Kyra is the youngest Markswoman in the Order of Kali, one of a handful of sisterhoods of highly trained elite warriors. Armed with blades whose metal is imbued with magic and guided by a strict code of conduct, the Orders are sworn to keep the peace and protect the people of Asiana. Kyra has pledged to do so—yet she secretly harbors a fierce desire to avenge her murdered family.
When Tamsyn, the powerful and dangerous Mistress of Mental Arts, assumes control of the Order, Kyra is forced on the run. She is certain that Tamsyn committed murder in a twisted bid for power, but she has no proof.
Kyra escapes through one of the strange Transport Hubs that are the remnants of Asiana’s long-lost past and finds herself in the unforgiving wilderness of a desert that is home to the Order of Khur, the only Order composed of men. Among them is Rustan, a disillusioned Marksman whose skill with a blade is unmatched. He understands the desperation of Kyra’s quest to prove Tamsyn’s guilt, and as the two grow closer, training daily on the windswept dunes of Khur, both begin to question their commitment to their Orders. But what they don’t yet realize is that the line between justice and vengeance is thin . . . as thin as the blade of a knife.
I received an ARC of Markswoman from the publisher. It was one of my most anticipated releases for 2018. Fantasy stories about assassins are always sure to pique my interest. This is a new adult fantasy novel (MC is 19 years old).
It’s #ownvoices for Asian representation. It’s set in post-apocalyptic Asia.
The pacing in this book picks up momentum with every chapter. I couldn’t stop reading. The ending was a massive cliffhanger, and after all that energy and momentum, I was so shocked when I realised the book was actually over. We don’t find out if all the characters end up safe. So many new questions are brought up within the last pages. As soon as the book was over, the first thing I did was go to Goodreads, to find out when the next book is coming out. 2019! January 2019! I’m so excited for it.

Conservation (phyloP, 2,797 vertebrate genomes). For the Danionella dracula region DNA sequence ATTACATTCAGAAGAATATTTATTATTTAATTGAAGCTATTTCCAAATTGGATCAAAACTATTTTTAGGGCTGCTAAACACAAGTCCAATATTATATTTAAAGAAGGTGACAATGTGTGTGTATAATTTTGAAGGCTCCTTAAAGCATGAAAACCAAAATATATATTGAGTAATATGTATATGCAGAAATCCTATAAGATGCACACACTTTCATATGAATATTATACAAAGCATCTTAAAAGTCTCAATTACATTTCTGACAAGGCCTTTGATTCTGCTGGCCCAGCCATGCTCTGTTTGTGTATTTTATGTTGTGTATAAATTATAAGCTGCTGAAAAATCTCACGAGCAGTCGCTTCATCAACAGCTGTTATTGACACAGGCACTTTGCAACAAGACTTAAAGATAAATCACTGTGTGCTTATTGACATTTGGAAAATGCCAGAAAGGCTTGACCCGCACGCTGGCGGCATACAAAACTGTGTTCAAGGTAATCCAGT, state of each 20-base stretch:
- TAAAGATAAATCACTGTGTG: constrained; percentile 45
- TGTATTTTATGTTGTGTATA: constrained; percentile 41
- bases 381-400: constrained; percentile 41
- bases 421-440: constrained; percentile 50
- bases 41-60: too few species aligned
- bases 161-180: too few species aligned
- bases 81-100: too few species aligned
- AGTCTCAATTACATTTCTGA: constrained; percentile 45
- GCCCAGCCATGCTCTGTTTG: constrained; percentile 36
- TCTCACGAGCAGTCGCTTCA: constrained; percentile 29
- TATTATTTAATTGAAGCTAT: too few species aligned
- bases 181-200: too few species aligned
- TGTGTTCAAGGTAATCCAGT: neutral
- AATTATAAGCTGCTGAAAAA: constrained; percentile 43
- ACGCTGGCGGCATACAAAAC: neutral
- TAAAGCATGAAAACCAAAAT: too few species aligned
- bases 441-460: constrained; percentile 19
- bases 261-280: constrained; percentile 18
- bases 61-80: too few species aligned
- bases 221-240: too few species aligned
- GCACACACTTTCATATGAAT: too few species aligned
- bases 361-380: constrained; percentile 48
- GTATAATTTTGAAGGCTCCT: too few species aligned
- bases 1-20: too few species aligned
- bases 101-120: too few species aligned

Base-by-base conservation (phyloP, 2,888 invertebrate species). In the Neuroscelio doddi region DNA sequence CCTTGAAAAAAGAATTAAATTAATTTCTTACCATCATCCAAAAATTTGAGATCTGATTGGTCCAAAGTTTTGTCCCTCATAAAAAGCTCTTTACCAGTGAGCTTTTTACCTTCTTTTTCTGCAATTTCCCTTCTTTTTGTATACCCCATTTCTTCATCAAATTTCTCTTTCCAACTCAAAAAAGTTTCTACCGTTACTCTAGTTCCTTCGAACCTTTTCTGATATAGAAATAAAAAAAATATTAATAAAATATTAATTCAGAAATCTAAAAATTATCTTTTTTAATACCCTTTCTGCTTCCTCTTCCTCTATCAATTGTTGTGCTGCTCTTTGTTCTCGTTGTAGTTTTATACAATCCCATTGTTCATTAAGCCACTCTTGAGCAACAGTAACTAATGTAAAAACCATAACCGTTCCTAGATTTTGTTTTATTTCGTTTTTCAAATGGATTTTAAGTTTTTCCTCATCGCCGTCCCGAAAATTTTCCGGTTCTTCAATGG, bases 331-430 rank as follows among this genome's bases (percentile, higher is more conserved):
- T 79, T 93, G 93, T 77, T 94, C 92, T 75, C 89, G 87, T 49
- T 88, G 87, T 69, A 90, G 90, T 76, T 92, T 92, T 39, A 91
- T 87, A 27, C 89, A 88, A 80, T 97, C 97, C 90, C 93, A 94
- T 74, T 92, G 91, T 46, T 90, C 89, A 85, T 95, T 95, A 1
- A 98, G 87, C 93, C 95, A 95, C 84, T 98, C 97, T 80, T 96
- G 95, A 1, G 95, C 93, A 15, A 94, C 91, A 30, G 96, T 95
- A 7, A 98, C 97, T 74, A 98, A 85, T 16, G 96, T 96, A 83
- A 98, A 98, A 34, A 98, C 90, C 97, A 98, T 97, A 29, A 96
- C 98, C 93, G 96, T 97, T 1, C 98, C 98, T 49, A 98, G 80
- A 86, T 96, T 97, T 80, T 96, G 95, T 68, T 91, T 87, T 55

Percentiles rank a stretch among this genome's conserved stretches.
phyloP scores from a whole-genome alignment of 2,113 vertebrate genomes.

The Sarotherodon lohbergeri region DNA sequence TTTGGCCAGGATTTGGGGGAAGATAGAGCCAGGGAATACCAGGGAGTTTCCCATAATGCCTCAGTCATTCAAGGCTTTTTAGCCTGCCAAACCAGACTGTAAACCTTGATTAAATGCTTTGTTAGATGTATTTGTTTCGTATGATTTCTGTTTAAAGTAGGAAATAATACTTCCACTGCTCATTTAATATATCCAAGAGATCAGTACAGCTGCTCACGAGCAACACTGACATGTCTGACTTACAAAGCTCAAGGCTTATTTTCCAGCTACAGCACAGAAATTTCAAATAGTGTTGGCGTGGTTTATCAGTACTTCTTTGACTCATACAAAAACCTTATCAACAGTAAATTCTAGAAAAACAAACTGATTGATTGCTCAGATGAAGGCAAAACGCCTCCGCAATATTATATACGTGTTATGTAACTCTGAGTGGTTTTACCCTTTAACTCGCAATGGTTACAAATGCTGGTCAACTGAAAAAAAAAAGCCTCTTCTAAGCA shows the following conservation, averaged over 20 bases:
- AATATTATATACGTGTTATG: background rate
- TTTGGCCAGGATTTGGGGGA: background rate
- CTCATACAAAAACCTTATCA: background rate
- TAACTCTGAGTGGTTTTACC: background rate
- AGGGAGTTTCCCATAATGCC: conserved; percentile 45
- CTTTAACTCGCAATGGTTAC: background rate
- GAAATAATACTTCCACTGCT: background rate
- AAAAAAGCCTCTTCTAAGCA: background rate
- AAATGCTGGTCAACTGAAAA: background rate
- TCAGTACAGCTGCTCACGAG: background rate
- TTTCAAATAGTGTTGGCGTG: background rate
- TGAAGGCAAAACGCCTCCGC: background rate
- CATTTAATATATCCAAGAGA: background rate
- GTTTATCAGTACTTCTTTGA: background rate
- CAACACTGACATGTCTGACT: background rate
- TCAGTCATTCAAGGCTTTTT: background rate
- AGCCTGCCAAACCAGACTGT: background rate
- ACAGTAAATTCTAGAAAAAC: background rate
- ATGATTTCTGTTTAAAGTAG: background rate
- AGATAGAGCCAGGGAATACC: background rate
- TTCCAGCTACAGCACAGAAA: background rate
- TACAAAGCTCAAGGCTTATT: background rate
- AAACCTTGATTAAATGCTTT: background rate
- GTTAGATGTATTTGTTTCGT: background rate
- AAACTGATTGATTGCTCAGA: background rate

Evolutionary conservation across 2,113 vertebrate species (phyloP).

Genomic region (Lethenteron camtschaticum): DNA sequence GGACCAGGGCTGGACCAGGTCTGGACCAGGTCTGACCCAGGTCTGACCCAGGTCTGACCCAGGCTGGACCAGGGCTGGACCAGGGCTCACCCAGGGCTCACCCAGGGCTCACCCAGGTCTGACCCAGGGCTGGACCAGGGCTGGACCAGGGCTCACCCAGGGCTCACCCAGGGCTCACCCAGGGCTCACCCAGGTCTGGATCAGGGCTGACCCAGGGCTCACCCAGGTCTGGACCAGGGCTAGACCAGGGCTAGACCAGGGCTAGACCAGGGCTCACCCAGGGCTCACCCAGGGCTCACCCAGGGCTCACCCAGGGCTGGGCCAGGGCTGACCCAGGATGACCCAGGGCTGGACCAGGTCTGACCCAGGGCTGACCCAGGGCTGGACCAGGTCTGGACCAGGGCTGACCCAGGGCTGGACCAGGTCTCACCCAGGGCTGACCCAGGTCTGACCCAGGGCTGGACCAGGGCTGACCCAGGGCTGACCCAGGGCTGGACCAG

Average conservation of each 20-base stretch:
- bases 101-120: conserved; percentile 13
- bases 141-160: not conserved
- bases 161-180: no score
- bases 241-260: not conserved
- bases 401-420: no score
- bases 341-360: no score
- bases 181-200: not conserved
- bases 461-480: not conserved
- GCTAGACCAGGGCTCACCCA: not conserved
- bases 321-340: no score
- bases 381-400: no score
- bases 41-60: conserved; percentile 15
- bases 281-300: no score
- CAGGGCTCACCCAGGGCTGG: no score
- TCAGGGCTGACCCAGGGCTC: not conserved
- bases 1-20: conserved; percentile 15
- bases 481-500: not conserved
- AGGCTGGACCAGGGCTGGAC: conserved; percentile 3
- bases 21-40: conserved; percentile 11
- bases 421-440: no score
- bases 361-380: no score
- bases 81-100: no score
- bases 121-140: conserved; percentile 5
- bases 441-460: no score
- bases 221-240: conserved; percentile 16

One aspect that I enjoyed a lot, was where some of the assassins discussed whether death was a suitable punishment for crimes, seeing as one could not always be sure that the accused had committed the crime. This is a subject that is often left out of other assassin stories, and I think it shouldn’t be.
The fantasy elements were compelling. Markswomen and Marksmen are able to tell people what to do with their minds. Their blades have a telepathic connection to them, which is often not a spoken connection.
Some of the Markswomen are very wary about the Order of Khur, which is the only order for Marksmen. I would have liked more worldbuilding in this aspect, as it was not explained why the women hated these men so much. As a reader, we only find out that they do. The main character also states that she thought the men in the Order of Khur were generally okay, and the only person she disliked was also the only woman in that Order. As we don’t know why the other Markswomen bear a grudge to the Order of Khur and we also don’t know why Kyra dislikes this person, this comment felt weird to me.
The story is very rich in its worldbuilding and the plot was amazing. I was intrigued by the different settings we were introduced to. The characters were are very detailed, even those who were quite minor characters. It was fascinating to read about how they felt about certain situations.
Markswoman was a fantastic read. The only part I would have liked more worldbuilding in, is why the Markswomen had a grudge with the Marksmen.
Trigger warning: murder.
Do you want to read Markswoman?